• Doing your job well is more important than trying to be well-liked.  Sometimes you have to get tough. Sometimes you have to be a bitch. I've learned a lot watching my friend Gord with his piano students. He's tough on them, he doesn't take any shit, and they adore him. Being popular doesn't always get results or respect. Actually, being tough will get you respect. My new job is about helping to enforce order and attention in the classroom, and I'm not always going to get to be nice. That's ok. 
  • It's okay to say "I don't know". My sister-in-law and I were having a conversation about this today. She said that when she's teaching and a student asks her something she doesn't know, she'll use that as a tool to see if they can go and research the answer on their own. Being the teacher doesn't mean you know everything... and that's ok. I used to think I had to have all the answers; now I know I can relax a bit. 
  • People will make assumptions. And that's awesome.  As teachers, directors, whatever, we are "gifted" with a certain amount of authority. Unless you really screw up, having the title of 'teacher' or 'music director' helps set you in a certain place in the hierarchy. I'm not saying you should abuse that, I'm saying that you already have some authority. People will assume you know what you're doing! Use that as a natural confidence-builder. You probably got this job for a reason.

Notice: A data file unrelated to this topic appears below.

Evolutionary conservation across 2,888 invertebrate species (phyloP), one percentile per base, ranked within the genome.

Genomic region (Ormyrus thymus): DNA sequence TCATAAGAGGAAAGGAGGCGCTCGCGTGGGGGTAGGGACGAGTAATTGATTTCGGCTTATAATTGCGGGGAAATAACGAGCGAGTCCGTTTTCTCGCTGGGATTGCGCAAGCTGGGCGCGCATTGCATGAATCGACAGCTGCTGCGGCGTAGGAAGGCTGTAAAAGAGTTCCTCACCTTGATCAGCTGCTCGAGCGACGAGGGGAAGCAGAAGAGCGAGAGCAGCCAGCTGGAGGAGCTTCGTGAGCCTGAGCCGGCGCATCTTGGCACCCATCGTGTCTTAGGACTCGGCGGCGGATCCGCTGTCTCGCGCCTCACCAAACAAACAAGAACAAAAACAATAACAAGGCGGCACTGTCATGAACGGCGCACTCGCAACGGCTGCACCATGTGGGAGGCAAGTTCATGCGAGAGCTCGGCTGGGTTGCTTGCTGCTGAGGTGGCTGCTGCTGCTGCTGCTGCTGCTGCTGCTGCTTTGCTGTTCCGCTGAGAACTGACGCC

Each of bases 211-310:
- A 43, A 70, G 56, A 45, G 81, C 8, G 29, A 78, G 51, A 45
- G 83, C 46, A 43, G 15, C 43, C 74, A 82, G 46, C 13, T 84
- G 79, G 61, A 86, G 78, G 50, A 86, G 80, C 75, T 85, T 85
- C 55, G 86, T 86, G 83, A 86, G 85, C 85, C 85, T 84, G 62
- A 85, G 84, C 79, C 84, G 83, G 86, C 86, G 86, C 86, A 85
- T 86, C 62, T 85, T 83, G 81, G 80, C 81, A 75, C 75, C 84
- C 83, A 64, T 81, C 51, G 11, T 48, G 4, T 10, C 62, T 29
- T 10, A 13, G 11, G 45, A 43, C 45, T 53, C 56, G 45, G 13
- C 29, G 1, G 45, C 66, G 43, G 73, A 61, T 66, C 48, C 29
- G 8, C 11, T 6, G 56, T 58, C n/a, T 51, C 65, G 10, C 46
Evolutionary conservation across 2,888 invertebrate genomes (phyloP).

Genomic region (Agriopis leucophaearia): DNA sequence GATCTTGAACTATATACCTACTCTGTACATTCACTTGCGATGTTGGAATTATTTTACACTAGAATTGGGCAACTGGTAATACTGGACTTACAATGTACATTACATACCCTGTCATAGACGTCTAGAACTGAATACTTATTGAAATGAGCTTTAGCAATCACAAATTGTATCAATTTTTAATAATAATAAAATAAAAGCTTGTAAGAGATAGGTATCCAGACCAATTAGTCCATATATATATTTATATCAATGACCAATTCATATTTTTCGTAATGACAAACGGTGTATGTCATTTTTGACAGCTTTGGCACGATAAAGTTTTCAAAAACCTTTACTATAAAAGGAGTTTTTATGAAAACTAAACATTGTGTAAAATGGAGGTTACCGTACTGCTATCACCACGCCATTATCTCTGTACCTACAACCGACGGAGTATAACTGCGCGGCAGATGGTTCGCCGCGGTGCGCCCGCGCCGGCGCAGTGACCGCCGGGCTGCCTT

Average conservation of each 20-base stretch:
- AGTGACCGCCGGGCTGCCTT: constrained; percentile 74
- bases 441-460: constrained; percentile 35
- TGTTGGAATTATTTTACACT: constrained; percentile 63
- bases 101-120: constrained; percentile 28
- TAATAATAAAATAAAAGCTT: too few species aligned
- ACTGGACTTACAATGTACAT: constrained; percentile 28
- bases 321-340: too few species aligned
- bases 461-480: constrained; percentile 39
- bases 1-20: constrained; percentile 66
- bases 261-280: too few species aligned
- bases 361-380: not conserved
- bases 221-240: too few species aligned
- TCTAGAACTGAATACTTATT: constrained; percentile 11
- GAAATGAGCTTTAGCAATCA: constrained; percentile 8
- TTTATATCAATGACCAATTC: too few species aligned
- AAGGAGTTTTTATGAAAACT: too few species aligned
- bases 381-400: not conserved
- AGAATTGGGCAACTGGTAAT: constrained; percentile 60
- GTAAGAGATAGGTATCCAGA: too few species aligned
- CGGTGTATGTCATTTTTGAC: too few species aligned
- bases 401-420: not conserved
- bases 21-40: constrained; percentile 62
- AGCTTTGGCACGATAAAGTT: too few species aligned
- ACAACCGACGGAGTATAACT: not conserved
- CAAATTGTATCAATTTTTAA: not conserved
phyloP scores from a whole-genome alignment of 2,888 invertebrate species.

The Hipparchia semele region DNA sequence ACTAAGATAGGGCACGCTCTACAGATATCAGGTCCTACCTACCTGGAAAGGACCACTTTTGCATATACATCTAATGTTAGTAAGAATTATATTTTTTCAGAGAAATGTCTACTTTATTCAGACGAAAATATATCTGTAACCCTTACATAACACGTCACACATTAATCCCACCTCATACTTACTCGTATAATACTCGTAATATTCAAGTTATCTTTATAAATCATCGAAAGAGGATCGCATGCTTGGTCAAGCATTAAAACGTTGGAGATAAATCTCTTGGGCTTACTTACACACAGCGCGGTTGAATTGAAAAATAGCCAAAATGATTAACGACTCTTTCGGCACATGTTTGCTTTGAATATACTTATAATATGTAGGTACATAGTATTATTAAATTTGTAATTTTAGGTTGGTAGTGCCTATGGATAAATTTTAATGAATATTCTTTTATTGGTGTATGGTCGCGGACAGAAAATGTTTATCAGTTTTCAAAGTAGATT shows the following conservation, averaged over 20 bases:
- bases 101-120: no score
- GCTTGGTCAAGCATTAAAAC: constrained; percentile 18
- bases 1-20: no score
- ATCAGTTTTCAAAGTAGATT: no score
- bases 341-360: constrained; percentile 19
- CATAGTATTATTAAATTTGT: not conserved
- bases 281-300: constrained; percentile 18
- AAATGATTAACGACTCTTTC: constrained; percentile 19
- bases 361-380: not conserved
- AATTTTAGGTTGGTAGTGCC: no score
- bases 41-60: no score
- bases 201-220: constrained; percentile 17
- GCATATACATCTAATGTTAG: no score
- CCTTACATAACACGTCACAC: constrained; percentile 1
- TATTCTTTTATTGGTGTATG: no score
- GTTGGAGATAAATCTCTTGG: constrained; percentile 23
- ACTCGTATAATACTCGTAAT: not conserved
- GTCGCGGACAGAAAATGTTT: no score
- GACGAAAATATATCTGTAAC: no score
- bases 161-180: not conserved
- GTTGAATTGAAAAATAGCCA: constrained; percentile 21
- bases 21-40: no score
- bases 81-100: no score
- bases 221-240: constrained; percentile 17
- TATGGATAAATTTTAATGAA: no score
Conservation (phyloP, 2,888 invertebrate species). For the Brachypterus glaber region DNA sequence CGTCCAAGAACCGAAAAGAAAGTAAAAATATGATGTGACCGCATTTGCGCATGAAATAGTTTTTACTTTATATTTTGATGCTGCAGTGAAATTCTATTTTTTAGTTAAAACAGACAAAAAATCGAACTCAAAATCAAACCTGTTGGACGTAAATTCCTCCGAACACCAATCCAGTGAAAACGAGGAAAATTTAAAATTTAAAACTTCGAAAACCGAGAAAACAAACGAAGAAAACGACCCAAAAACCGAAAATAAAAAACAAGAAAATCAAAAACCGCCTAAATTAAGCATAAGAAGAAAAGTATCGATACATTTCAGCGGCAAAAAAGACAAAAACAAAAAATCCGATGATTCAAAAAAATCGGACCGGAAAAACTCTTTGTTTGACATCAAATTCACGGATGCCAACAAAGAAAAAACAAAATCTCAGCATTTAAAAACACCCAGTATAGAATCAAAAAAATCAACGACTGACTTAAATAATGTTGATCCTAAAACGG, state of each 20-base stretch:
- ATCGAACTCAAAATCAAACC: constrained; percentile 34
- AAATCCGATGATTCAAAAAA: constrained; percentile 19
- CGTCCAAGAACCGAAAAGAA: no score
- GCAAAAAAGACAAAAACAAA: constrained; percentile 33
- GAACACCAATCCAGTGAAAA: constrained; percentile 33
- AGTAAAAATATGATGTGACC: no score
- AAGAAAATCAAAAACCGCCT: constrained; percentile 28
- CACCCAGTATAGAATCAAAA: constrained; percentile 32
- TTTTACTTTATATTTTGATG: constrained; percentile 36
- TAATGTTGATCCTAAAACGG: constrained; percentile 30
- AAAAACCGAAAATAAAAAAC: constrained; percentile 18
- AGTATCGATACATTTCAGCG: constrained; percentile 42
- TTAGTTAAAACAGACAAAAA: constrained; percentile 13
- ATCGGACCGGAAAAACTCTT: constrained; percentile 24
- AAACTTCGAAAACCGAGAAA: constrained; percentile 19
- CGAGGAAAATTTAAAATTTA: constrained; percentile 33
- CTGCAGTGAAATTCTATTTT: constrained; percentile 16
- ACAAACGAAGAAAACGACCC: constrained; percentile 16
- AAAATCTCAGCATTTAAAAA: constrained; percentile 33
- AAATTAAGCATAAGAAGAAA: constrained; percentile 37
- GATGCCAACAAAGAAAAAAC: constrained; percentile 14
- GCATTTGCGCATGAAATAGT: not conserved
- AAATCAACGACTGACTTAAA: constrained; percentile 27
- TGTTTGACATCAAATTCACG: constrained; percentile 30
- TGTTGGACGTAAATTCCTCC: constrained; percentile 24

• Fake It 'til You Make It! I know a guy who bluffed his way into teaching a course on a subject he knew very little about. Every night before the class he would read just enough of the textbook so that he would stay ahead of the students. Now he's winning awards in his field. He had the confidence to bluff his way through until he really was an expert. I refused to teach for years, saying "I don't know how to teach." What a cop-out! Now I've got a few accordion students and I'm learning how to work with kids in a group piano class setting as well. I don't always know what I'm doing, but so what? I'm a good musician and I can pass that on to other people. The technique of teaching itself is something that will only get better the more I teach. And I'm discovering that I love it!